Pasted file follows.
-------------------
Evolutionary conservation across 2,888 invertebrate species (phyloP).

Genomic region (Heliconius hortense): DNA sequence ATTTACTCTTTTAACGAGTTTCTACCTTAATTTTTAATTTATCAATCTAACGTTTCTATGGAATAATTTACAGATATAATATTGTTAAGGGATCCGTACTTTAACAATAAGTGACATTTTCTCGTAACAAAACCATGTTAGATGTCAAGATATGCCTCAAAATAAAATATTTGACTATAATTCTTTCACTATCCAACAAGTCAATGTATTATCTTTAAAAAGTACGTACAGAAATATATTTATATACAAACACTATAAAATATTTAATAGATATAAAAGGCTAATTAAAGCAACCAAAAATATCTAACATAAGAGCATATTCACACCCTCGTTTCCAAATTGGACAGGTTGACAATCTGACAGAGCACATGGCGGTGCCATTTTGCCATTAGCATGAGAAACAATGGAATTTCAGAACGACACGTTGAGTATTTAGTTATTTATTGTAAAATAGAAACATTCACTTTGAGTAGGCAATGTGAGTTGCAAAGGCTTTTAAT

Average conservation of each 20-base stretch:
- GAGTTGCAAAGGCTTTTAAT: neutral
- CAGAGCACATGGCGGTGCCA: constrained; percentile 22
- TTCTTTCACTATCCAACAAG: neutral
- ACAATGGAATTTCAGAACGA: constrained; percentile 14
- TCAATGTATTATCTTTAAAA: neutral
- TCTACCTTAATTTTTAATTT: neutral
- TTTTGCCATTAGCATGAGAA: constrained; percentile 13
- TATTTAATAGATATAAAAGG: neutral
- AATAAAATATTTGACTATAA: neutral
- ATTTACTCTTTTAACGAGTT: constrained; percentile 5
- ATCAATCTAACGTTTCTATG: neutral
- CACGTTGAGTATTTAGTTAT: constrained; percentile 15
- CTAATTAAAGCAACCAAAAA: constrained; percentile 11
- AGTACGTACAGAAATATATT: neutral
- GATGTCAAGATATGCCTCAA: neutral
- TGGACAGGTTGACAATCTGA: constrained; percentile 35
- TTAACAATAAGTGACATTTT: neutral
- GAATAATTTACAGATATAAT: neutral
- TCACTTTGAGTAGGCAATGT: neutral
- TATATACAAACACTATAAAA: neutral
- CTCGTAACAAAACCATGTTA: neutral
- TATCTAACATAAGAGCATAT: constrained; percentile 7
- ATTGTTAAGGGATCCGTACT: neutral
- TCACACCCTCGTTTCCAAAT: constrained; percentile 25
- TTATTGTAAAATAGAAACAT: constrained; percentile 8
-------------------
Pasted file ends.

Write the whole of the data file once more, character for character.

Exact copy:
Evolutionary conservation across 2,888 invertebrate species (phyloP).

Genomic region (Heliconius hortense): DNA sequence ATTTACTCTTTTAACGAGTTTCTACCTTAATTTTTAATTTATCAATCTAACGTTTCTATGGAATAATTTACAGATATAATATTGTTAAGGGATCCGTACTTTAACAATAAGTGACATTTTCTCGTAACAAAACCATGTTAGATGTCAAGATATGCCTCAAAATAAAATATTTGACTATAATTCTTTCACTATCCAACAAGTCAATGTATTATCTTTAAAAAGTACGTACAGAAATATATTTATATACAAACACTATAAAATATTTAATAGATATAAAAGGCTAATTAAAGCAACCAAAAATATCTAACATAAGAGCATATTCACACCCTCGTTTCCAAATTGGACAGGTTGACAATCTGACAGAGCACATGGCGGTGCCATTTTGCCATTAGCATGAGAAACAATGGAATTTCAGAACGACACGTTGAGTATTTAGTTATTTATTGTAAAATAGAAACATTCACTTTGAGTAGGCAATGTGAGTTGCAAAGGCTTTTAAT

Average conservation of each 20-base stretch:
- GAGTTGCAAAGGCTTTTAAT: neutral
- CAGAGCACATGGCGGTGCCA: constrained; percentile 22
- TTCTTTCACTATCCAACAAG: neutral
- ACAATGGAATTTCAGAACGA: constrained; percentile 14
- TCAATGTATTATCTTTAAAA: neutral
- TCTACCTTAATTTTTAATTT: neutral
- TTTTGCCATTAGCATGAGAA: constrained; percentile 13
- TATTTAATAGATATAAAAGG: neutral
- AATAAAATATTTGACTATAA: neutral
- ATTTACTCTTTTAACGAGTT: constrained; percentile 5
- ATCAATCTAACGTTTCTATG: neutral
- CACGTTGAGTATTTAGTTAT: constrained; percentile 15
- CTAATTAAAGCAACCAAAAA: constrained; percentile 11
- AGTACGTACAGAAATATATT: neutral
- GATGTCAAGATATGCCTCAA: neutral
- TGGACAGGTTGACAATCTGA: constrained; percentile 35
- TTAACAATAAGTGACATTTT: neutral
- GAATAATTTACAGATATAAT: neutral
- TCACTTTGAGTAGGCAATGT: neutral
- TATATACAAACACTATAAAA: neutral
- CTCGTAACAAAACCATGTTA: neutral
- TATCTAACATAAGAGCATAT: constrained; percentile 7
- ATTGTTAAGGGATCCGTACT: neutral
- TCACACCCTCGTTTCCAAAT: constrained; percentile 25
- TTATTGTAAAATAGAAACAT: constrained; percentile 8